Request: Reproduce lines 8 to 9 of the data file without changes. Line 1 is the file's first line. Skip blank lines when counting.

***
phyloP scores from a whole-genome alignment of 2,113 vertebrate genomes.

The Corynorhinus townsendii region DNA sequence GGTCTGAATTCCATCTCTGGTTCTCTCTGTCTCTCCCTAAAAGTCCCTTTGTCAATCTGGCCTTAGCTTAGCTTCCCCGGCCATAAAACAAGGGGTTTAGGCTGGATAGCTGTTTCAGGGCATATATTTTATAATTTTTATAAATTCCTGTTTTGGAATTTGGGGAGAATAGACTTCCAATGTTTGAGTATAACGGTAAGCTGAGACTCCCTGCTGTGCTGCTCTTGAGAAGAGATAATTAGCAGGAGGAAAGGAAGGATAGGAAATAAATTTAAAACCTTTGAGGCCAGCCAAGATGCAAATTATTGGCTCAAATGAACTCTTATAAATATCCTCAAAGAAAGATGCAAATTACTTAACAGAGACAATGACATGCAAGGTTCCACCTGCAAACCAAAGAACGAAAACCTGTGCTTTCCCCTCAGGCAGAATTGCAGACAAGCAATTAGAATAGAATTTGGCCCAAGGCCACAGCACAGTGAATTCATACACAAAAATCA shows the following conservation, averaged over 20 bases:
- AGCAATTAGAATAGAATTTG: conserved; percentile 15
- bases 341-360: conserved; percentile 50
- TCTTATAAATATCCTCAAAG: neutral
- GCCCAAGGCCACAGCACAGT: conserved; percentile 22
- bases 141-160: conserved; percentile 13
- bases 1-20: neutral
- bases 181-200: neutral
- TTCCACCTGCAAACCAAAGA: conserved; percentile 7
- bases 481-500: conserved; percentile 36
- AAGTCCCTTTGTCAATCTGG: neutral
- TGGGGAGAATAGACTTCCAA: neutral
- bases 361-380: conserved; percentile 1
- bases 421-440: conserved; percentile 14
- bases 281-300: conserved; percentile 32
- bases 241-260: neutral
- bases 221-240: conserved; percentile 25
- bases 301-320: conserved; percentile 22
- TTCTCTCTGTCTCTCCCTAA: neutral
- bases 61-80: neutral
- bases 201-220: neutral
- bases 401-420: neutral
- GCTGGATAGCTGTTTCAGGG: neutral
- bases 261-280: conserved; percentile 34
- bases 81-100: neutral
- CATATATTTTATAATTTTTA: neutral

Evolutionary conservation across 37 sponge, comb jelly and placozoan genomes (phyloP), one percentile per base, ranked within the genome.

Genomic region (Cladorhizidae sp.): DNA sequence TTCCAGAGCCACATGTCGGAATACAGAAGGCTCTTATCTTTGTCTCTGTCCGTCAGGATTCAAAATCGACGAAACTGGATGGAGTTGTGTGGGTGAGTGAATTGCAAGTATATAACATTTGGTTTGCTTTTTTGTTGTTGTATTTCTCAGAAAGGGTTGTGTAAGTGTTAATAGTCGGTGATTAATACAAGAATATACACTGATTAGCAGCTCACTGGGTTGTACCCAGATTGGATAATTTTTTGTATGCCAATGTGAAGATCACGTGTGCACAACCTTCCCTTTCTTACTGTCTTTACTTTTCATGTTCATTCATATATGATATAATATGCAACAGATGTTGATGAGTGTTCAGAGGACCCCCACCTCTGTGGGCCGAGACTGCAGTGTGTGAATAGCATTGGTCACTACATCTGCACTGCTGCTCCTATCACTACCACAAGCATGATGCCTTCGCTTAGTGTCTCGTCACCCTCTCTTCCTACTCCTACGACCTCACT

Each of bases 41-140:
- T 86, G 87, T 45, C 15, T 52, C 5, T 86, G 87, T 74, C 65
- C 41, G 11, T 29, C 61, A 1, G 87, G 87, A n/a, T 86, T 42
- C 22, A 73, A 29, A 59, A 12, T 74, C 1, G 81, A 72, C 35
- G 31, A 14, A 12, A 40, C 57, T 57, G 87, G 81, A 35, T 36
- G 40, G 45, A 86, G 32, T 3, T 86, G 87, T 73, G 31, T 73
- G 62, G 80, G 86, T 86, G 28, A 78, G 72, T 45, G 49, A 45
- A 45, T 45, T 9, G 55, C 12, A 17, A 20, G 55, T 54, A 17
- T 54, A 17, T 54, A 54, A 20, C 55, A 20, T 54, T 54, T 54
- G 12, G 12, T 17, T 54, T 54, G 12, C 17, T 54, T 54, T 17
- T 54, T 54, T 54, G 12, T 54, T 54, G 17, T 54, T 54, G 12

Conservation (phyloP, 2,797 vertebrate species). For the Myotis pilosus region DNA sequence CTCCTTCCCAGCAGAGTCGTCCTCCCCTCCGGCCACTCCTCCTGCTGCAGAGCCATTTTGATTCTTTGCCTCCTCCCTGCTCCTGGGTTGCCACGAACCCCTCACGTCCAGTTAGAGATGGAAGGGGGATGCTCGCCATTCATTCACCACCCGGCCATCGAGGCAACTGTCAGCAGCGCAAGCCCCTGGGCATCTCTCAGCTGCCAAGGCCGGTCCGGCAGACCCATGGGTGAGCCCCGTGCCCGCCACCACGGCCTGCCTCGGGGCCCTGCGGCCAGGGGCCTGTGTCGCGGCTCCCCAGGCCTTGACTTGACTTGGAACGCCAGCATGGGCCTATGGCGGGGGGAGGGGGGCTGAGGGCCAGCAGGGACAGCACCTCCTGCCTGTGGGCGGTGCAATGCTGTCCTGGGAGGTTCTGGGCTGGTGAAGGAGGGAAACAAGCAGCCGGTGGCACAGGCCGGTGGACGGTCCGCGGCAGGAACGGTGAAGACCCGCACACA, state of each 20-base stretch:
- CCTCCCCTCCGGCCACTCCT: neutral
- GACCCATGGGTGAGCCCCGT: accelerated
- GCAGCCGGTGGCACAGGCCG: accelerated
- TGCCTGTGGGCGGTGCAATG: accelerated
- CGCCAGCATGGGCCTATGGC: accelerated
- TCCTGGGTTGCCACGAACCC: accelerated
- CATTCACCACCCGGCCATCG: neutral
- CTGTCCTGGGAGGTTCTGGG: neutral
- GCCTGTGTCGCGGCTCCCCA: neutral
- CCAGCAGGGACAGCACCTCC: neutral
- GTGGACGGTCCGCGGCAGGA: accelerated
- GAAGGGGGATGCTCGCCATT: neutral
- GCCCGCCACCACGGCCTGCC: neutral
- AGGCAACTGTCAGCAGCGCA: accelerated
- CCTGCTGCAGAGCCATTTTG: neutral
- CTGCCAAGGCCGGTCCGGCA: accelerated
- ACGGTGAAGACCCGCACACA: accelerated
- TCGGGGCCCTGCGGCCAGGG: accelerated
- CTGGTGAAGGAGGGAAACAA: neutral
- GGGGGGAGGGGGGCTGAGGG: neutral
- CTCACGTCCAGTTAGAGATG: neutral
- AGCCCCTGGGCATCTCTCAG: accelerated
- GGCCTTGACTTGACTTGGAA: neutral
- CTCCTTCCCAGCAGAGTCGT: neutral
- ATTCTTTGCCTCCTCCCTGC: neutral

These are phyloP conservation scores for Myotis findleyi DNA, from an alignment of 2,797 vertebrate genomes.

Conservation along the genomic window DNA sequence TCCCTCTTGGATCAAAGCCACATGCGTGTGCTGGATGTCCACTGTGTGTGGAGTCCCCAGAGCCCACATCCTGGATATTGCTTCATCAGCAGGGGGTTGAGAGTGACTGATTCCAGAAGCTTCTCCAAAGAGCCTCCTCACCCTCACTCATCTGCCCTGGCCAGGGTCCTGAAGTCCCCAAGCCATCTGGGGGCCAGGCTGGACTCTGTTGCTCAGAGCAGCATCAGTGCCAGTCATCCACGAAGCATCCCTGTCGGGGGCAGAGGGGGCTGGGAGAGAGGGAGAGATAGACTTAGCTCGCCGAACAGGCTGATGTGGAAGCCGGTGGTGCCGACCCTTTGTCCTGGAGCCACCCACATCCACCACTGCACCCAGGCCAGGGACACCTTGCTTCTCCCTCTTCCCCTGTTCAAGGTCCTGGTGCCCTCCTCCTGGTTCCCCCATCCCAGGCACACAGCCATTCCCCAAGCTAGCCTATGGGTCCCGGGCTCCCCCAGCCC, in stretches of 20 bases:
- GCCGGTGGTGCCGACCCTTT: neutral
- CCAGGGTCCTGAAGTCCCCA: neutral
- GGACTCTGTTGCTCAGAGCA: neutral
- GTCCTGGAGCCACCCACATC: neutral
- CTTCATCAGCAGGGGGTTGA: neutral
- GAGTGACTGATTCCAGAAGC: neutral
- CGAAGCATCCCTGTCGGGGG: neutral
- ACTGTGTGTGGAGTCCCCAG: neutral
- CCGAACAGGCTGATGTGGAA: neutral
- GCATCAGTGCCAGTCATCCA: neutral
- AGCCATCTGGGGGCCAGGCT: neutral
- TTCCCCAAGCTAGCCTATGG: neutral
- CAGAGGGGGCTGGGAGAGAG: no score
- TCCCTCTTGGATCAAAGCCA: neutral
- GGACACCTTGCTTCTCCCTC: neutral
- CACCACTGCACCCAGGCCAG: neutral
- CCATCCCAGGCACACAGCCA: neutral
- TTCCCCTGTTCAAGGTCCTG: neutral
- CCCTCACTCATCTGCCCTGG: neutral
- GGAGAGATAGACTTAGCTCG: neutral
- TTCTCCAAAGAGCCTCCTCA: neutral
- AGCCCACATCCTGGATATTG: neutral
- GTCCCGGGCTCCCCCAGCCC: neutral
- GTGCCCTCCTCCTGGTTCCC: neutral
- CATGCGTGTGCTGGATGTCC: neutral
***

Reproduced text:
- bases 1-20: neutral
- bases 181-200: neutral